We left the first blog post on a bit of a cliff hanger, about another reason how Approach came to life and how we had to get our butts into gear. I’ve banged on about being a day-dreamer too much, so straight to the point…
I had this idea that it would be fun to try and summit the 4 highest peaks on The North Island of New Zealand, self supported. The inspiration came after I heard about a group of firefighters who summited them in less than 24 hours, achieving this by setting a phenomenal pace and having a support crew to transport them. As soon as I heard about their feat, I dug out the topo maps, packed Liz into the van and went to suss it out. Alongside this, I also plucked up the courage to share my idea and ask a couple of companies if they’d get behind us and help make this idea a reality. I was expecting them to turn round and politely decline, but that’s far from what happened.
The first two companies I asked, said ‘yes...what a great idea, when do you need the kit?’ Both Alpacka Rafts and Radix Nutrition loved my idea and couldn’t wait to help us out, giving me the confidence and self-belief that I can put these daft ideas into place and ultimately make them work. And just like that, from the few ideas and pipe dreams I had been banding around, to the support from actual people who believed in it, and who were keen to hear current and future ideas, Approach began. Suddenly the realisation set in, like the time when you’ve told someone you’ve started a diet and now you’ve got to stick to it otherwise they'll know you’ve failed…ha, we’ve all been there right?!
We’ve spent a fair few hours thinking of the best route, rethinking the best route, asking people for the inside knowledge, and even more hours out there seeing if it is actually doable. Of course it’s doable, it’s just a case of how long, how hard and how direct we want to go.
So here’s the draft plan:
Start, Stage 1: Tongariro National Park, Summit Mount Ruapehu, Ngauruhoe and Tongariro (order still to be decided).
Stage 2: Mountain Bike to The Bridge to Nowhere/Mangapurua Landing (Whanganui River)
Stage 3: Bikeraft/Packraft to the Matemateaonga trail
Stage 4: Hike a bike/ Mtb the Matemateaonga trail to pick up unsealed/sealed roads to Mount Taranaki Stage 5: Summit Mount Taranaki (from the North side).
We plan to carry our own kit for the whole trip, stashing our bikes and excess gear when climbing the mountains; this means packrafts, food and everything else we will need. On paper, the route I have picked seems pretty logical as it’s the most direct route, however, we are very much aware of the terrain on the Matemateaonga track which will be the section that significantly slows us down and tests our patience. This section is largely unrideable (Microsoft dictionary says this isn’t a word, so to clarify, it means we won't be riding our bikes, we will be pushing them, carrying them and more than likely throwing them in the hedgeback and leaving them…) with lots of windfall and overgrown bush blocking the way; however, the scenery and terrain throughout this trail definitely shows some of the best of the North Island and allows views of all four mountains on a clear day.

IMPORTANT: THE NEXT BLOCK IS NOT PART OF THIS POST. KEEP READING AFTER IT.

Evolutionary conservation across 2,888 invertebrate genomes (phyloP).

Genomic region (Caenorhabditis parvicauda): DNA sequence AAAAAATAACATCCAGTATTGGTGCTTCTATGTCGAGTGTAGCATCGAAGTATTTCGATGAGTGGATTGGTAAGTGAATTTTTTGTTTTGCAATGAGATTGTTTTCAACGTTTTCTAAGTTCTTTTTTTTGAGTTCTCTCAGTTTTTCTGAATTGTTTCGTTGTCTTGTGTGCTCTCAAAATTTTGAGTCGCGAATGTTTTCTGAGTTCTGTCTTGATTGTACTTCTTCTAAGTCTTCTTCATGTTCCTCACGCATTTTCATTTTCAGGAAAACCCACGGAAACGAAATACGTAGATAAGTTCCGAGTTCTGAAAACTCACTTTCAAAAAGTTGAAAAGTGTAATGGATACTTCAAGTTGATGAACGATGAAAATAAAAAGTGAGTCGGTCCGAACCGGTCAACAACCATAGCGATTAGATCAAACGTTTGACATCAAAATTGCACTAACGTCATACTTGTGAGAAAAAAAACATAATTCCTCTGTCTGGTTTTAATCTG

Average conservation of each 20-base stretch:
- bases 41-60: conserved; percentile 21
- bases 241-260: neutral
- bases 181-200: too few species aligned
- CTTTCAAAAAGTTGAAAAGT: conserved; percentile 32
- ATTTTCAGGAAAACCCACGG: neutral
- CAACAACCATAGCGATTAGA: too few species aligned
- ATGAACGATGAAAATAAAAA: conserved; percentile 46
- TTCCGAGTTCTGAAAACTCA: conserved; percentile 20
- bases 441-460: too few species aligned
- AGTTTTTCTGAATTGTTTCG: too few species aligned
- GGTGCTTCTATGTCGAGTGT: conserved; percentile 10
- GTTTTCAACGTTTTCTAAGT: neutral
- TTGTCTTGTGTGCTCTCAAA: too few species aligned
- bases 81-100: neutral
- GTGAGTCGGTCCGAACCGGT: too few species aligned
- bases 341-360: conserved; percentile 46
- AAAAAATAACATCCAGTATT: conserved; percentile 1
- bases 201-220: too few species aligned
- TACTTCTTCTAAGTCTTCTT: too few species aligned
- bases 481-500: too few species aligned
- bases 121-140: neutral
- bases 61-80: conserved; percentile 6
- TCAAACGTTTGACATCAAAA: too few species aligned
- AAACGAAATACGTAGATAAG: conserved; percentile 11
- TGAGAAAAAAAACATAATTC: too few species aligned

The four highest peaks on the North Island are all volcanic and pretty accessible with the right knowledge, skillset, fitness and kit, they are (in height order):
1. Mount Ruapehu 2797m
2. Mount Taranaki/Egmont 2518m
3. Mount Ngauruhoe 2287m
4. Mount Tongariro 1978m
What makes this trip more realistic is that 3 of the 4 mountains are in the Central Plateau, Tongariro National Park, with only Mount Taranaki standing alone by itself on the west coast- a picture perfect postcard.
As I write this, the Alpacka packrafts are mid transit and the stock of Radix Nutrition is sat staring at me, all we need now is some annual leave, fine tuning of the details and another reccy trip to the central plateau.
But why oh why did I say February… work is going to kill me having already maximised my annual leave. Of course there was a reason to the timing of this, which stems around the likely weather conditions and hours of daylight. We are not out there to set the fastest time (this could be something for the future), but we plan to keep moving as much as we can until we reach that invisible finish line. We’re not afraid of hours on the feet, metres of elevation, or miles of terrain being covered, so we’ll give it a good nudge to do it efficiently, as well as being sensible and not killing each other in the process.
We will be posting more details of the trip stages over the coming weeks and most definitely will share the best and worst parts of the trip as we go.
This trip pretty much summarises what Liz and I love to do the most. Not only does it give us the chance to showcase what we think is some of the best scenery on The North Island, but it also allows us to share the trails and landscape that are accessible to all.
We hope to inspire you to get out there and make the most of this beautiful country.
Finally, I’d like to make a special mention to John & Leonie Bettridge, MyRide Mount Maunganui who have continued to support myself and Liz, even though we are no longer racing triathlons. They took a punt on me when we were moved here, taking us both under their wing and making us part of their family. How they run their business and support the local community is something that we at Approach relate to and line our values alongside.